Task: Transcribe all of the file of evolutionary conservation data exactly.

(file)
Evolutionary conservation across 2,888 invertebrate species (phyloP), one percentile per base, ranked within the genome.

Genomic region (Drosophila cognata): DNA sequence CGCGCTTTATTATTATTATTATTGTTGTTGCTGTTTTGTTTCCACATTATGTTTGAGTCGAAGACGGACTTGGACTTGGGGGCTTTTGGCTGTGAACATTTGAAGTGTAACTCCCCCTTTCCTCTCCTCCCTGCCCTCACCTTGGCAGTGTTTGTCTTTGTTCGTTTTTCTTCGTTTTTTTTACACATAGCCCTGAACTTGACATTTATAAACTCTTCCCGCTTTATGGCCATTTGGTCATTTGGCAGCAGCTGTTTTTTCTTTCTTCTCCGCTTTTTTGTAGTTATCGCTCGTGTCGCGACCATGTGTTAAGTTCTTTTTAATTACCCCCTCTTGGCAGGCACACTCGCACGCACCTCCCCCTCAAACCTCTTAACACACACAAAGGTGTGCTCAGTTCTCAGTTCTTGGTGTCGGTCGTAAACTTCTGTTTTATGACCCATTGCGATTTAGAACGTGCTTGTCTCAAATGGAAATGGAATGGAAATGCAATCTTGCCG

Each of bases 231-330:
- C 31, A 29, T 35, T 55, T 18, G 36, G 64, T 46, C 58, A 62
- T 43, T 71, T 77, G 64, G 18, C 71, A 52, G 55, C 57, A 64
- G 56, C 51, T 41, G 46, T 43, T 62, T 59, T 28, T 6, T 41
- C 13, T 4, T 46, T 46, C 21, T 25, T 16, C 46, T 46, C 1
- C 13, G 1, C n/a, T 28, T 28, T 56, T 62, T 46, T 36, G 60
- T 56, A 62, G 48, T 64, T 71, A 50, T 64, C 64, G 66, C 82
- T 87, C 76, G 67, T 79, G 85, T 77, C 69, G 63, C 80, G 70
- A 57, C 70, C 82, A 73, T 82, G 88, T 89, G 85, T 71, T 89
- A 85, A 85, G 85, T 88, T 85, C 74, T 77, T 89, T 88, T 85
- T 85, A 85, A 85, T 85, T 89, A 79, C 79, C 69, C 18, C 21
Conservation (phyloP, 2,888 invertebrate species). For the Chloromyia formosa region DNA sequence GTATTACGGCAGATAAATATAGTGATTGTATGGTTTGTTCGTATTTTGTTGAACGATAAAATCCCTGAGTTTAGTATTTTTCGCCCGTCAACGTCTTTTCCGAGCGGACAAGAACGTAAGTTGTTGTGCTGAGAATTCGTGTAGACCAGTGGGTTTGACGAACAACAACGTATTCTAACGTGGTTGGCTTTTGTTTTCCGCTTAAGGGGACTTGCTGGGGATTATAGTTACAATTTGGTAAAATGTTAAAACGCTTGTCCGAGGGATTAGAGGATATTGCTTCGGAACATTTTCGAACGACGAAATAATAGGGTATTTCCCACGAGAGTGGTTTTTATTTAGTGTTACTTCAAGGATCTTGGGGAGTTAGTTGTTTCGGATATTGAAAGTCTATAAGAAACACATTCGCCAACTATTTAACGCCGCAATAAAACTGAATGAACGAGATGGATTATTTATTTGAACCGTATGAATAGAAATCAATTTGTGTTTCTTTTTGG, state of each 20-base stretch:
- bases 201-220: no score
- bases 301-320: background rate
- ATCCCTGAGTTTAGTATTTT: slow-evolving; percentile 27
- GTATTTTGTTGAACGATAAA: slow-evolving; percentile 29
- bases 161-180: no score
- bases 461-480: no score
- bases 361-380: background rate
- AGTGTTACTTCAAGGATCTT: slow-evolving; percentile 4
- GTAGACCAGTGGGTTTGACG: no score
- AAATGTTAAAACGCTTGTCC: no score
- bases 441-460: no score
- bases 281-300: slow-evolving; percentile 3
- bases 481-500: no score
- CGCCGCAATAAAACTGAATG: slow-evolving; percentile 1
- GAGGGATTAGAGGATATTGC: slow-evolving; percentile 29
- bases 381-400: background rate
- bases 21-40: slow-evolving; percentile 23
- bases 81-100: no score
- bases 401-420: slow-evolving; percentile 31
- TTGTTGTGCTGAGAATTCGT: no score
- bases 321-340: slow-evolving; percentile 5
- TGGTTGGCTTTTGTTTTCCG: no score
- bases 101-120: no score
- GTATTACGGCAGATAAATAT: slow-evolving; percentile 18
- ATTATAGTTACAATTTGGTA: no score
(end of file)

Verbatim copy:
Evolutionary conservation across 2,888 invertebrate species (phyloP), one percentile per base, ranked within the genome.

Genomic region (Drosophila cognata): DNA sequence CGCGCTTTATTATTATTATTATTGTTGTTGCTGTTTTGTTTCCACATTATGTTTGAGTCGAAGACGGACTTGGACTTGGGGGCTTTTGGCTGTGAACATTTGAAGTGTAACTCCCCCTTTCCTCTCCTCCCTGCCCTCACCTTGGCAGTGTTTGTCTTTGTTCGTTTTTCTTCGTTTTTTTTACACATAGCCCTGAACTTGACATTTATAAACTCTTCCCGCTTTATGGCCATTTGGTCATTTGGCAGCAGCTGTTTTTTCTTTCTTCTCCGCTTTTTTGTAGTTATCGCTCGTGTCGCGACCATGTGTTAAGTTCTTTTTAATTACCCCCTCTTGGCAGGCACACTCGCACGCACCTCCCCCTCAAACCTCTTAACACACACAAAGGTGTGCTCAGTTCTCAGTTCTTGGTGTCGGTCGTAAACTTCTGTTTTATGACCCATTGCGATTTAGAACGTGCTTGTCTCAAATGGAAATGGAATGGAAATGCAATCTTGCCG

Each of bases 231-330:
- C 31, A 29, T 35, T 55, T 18, G 36, G 64, T 46, C 58, A 62
- T 43, T 71, T 77, G 64, G 18, C 71, A 52, G 55, C 57, A 64
- G 56, C 51, T 41, G 46, T 43, T 62, T 59, T 28, T 6, T 41
- C 13, T 4, T 46, T 46, C 21, T 25, T 16, C 46, T 46, C 1
- C 13, G 1, C n/a, T 28, T 28, T 56, T 62, T 46, T 36, G 60
- T 56, A 62, G 48, T 64, T 71, A 50, T 64, C 64, G 66, C 82
- T 87, C 76, G 67, T 79, G 85, T 77, C 69, G 63, C 80, G 70
- A 57, C 70, C 82, A 73, T 82, G 88, T 89, G 85, T 71, T 89
- A 85, A 85, G 85, T 88, T 85, C 74, T 77, T 89, T 88, T 85
- T 85, A 85, A 85, T 85, T 89, A 79, C 79, C 69, C 18, C 21
Conservation (phyloP, 2,888 invertebrate species). For the Chloromyia formosa region DNA sequence GTATTACGGCAGATAAATATAGTGATTGTATGGTTTGTTCGTATTTTGTTGAACGATAAAATCCCTGAGTTTAGTATTTTTCGCCCGTCAACGTCTTTTCCGAGCGGACAAGAACGTAAGTTGTTGTGCTGAGAATTCGTGTAGACCAGTGGGTTTGACGAACAACAACGTATTCTAACGTGGTTGGCTTTTGTTTTCCGCTTAAGGGGACTTGCTGGGGATTATAGTTACAATTTGGTAAAATGTTAAAACGCTTGTCCGAGGGATTAGAGGATATTGCTTCGGAACATTTTCGAACGACGAAATAATAGGGTATTTCCCACGAGAGTGGTTTTTATTTAGTGTTACTTCAAGGATCTTGGGGAGTTAGTTGTTTCGGATATTGAAAGTCTATAAGAAACACATTCGCCAACTATTTAACGCCGCAATAAAACTGAATGAACGAGATGGATTATTTATTTGAACCGTATGAATAGAAATCAATTTGTGTTTCTTTTTGG, state of each 20-base stretch:
- bases 201-220: no score
- bases 301-320: background rate
- ATCCCTGAGTTTAGTATTTT: slow-evolving; percentile 27
- GTATTTTGTTGAACGATAAA: slow-evolving; percentile 29
- bases 161-180: no score
- bases 461-480: no score
- bases 361-380: background rate
- AGTGTTACTTCAAGGATCTT: slow-evolving; percentile 4
- GTAGACCAGTGGGTTTGACG: no score
- AAATGTTAAAACGCTTGTCC: no score
- bases 441-460: no score
- bases 281-300: slow-evolving; percentile 3
- bases 481-500: no score
- CGCCGCAATAAAACTGAATG: slow-evolving; percentile 1
- GAGGGATTAGAGGATATTGC: slow-evolving; percentile 29
- bases 381-400: background rate
- bases 21-40: slow-evolving; percentile 23
- bases 81-100: no score
- bases 401-420: slow-evolving; percentile 31
- TTGTTGTGCTGAGAATTCGT: no score
- bases 321-340: slow-evolving; percentile 5
- TGGTTGGCTTTTGTTTTCCG: no score
- bases 101-120: no score
- GTATTACGGCAGATAAATAT: slow-evolving; percentile 18
- ATTATAGTTACAATTTGGTA: no score